The development of the writer happens with the amount of hours and years spent with(in) this relationship. Usually the writer becomes more at peace and develops a deeper understanding of the work. One starts a new cycle whenever the work intensifies – it has no rules except when done within a deadline.  And then the only rule is time.

I still write whenever I feel like. I have detached myself almost completely from the emotional whirlwind writing can arouse within. Then the territory is pressure-free and new ways of dynamic approach can be achieved. When creating new lyrics I write to complete the music. When not writing lyrics music does not play a major part in my work. As an inspiration from time to time yes, but it does not compel me to write like when writing lyrics.

The process is ongoing and I don’t think the fundamental principles for me will ever change drastically. Still, if they do, the change is welcome.



Lyrically The Redshift is one of the more shamanistic, thematically speaking. There’s an almost animistic approach to emerging reality inside the story that to me comes out in themes of ever-continuing spontaneous action, akin to instinct, and the song “Shapes on Shades” is one which really draws the line between the day and the night side of the album.

There is no real chance I´d ever run out of bombs

And I can behave as wished, when I wish

This phrase from the lyrics speaks loudly about just that. Reality itself takes animal (instinctive power) like forms by not submitting to one’s will, and at the same time, paradoxically, does just that. This is the shaman’s road, so to speak.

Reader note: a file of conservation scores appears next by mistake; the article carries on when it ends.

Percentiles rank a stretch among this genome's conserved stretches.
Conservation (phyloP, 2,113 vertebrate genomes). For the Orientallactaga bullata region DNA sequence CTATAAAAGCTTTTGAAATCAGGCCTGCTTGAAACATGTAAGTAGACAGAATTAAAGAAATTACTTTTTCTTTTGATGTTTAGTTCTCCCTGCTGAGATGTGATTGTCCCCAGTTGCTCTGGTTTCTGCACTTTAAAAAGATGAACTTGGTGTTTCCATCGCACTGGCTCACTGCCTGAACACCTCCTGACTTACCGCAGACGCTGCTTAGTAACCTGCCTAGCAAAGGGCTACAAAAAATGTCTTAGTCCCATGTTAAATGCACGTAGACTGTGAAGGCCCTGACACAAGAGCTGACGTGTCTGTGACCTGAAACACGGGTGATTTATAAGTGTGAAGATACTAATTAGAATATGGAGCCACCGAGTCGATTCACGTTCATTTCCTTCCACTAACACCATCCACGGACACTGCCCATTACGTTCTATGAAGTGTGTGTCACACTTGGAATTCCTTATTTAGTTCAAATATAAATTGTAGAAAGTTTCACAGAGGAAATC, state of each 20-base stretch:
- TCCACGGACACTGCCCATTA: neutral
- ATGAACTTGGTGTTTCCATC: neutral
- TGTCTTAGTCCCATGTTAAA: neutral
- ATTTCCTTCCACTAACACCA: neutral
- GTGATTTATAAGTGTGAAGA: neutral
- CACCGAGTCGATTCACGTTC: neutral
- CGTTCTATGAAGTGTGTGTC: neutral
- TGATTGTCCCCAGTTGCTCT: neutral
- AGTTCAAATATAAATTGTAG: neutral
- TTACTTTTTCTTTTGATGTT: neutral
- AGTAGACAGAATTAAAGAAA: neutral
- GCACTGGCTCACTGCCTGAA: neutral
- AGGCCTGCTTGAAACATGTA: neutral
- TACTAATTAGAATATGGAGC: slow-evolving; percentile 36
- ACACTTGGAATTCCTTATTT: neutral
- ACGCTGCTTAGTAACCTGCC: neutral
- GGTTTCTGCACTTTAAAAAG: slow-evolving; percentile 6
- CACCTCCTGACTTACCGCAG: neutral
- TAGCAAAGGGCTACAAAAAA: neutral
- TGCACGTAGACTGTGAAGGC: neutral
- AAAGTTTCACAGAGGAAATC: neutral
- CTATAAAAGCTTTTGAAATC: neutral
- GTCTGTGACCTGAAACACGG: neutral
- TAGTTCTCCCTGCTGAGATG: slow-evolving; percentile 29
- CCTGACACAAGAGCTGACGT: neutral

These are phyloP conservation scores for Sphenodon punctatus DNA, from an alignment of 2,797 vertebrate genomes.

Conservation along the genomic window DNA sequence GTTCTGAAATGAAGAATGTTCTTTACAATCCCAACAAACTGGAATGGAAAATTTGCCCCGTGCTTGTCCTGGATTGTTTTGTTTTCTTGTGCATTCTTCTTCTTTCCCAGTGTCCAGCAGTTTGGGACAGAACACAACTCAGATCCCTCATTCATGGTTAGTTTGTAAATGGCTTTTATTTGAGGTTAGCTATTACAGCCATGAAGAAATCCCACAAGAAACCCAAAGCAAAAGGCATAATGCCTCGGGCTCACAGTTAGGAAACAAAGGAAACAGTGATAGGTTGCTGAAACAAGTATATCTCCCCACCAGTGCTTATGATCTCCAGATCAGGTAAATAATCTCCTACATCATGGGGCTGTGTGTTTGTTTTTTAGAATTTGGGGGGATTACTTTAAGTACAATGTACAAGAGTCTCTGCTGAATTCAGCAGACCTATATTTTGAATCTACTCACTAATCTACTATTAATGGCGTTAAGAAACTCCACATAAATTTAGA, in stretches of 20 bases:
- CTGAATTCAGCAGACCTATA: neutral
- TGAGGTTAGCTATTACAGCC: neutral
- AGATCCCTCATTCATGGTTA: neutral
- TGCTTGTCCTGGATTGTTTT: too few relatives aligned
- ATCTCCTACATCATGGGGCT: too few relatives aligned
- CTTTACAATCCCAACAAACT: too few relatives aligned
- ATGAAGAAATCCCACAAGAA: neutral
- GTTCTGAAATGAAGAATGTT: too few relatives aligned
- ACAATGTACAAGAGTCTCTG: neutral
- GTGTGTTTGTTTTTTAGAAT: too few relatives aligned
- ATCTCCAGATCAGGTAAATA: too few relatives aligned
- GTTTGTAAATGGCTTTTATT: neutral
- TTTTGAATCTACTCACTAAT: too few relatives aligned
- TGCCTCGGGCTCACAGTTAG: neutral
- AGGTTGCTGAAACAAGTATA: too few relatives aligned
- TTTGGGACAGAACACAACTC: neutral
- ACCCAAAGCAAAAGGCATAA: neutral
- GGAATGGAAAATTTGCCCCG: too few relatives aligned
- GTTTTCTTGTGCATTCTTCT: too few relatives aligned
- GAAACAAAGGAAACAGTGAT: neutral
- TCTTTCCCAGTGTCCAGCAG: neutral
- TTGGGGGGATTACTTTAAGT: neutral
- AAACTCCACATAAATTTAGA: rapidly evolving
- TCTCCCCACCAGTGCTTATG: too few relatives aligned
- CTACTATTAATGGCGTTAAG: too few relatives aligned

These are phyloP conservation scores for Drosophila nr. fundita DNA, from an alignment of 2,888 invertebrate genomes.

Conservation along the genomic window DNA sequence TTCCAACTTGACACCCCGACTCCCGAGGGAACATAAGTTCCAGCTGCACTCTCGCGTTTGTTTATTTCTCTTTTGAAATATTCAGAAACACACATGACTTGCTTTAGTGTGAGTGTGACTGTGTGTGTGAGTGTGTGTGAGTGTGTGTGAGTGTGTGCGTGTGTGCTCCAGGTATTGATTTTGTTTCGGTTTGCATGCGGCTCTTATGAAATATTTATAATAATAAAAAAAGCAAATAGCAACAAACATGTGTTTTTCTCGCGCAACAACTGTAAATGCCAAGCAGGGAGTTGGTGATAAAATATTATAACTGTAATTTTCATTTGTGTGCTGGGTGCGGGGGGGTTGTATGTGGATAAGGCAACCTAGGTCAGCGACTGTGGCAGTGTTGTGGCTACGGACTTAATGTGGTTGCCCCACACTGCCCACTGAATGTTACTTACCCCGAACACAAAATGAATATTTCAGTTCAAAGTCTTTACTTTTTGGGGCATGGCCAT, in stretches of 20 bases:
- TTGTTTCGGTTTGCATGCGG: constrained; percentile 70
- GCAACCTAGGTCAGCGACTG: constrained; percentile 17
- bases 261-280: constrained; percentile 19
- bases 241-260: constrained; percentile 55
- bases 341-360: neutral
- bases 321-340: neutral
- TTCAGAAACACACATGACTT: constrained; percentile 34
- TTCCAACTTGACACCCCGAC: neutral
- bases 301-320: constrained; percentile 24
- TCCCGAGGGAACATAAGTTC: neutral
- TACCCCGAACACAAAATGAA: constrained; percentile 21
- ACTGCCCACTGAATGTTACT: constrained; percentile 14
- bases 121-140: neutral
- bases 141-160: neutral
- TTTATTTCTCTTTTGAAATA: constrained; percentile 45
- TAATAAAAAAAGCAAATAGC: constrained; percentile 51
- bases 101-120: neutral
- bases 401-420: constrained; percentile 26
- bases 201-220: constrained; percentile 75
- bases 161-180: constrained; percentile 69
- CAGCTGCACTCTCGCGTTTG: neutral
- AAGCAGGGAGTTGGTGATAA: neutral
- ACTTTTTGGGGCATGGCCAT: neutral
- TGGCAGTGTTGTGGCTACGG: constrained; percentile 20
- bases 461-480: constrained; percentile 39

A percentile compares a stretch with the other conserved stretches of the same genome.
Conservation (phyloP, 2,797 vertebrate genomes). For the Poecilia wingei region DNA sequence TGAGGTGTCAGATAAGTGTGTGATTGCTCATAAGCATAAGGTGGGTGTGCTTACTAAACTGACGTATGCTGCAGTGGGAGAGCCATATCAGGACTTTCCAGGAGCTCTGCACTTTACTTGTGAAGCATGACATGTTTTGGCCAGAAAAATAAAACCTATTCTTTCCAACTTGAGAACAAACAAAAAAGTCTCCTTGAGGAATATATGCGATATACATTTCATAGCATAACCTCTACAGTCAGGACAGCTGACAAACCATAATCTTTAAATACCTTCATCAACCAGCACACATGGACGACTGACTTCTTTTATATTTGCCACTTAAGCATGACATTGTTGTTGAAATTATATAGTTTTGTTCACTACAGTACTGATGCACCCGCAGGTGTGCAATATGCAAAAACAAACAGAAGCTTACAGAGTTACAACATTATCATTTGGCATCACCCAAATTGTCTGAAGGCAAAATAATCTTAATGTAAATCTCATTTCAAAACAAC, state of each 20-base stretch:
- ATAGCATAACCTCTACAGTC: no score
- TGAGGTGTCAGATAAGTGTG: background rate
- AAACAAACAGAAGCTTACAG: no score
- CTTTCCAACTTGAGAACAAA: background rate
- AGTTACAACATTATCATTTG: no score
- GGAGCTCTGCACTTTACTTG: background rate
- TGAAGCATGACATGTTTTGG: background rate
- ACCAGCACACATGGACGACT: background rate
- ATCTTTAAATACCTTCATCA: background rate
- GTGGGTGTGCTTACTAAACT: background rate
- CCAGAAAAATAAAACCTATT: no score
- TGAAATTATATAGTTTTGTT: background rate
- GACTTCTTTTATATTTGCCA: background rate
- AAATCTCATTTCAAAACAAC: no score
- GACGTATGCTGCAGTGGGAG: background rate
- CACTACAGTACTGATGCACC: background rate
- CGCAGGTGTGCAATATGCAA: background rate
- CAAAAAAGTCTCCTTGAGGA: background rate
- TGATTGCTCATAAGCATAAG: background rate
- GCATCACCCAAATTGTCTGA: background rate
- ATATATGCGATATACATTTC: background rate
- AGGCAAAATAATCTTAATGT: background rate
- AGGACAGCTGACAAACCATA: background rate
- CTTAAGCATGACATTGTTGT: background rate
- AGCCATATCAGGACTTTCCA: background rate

A reality that cannot be understood in any rational means must be seen and understood as a mystery which fulfills and is fulfilled by the enigma of conscious existence. This dialogue between the great unknown and the “fearless warrior” is ever-circling as a form, and the relationship is also seen as merciful because of the necessity participation by both parties.

Not here to harm you, not here to worship you

Not here to break you, not here to submit unto you

Here to love you, until- and over the end

This is the promise both participants make to each other. Hence the whole existence makes itself possible, and shamanistic “trips” become a reality.

At the time “Shapes on Shades” was written I really wanted to explore the back-alleys of the conscious and the subconscious. All the lyrics on the album reflect this.



“Rejuvenate!” is a song from Grey Heavens, whose lyrics are an interesting mix-up of the thought patterns which arise when one contemplates the nature of reality and the possibility of divinity within it.

It combines the thought of total emptiness of substance within reality with the idea of divine mental awareness which can be felt through intuition. And you can see that the themes, in both old and new material, however wide and varying within the spectrum, ultimately circle around similar subjects.

“Rejuvenate!” tries to question the importance of awareness and its necessity for reality. And this question, this particular story, is in the end about certainty of the self and healing after the struggle of understanding.

Expressed feelings to save the day

Reasonably still knowing inside out

For it matters not, who is set to be known

For it matters not why things are shown

The very title itself is self-evident. The change which happened to me as an artist/lyricist/writer in the years betweenThe Redshift and Grey Heavens has been fruitful, in the sense that the writing process is deeper and reaches new heights because of the inevitability of maturation.

By this I mean I have kept the flame alive by continuing the work, the effort, and not succumbed into the abyss of boredom. I have tried to embrace the cruel fact that I cannot avoid change. So I have to harness it and merge myself with it to have access to new levels of understanding.



Have a great day you all!



  1. Cool. I love OG, so thanks for this.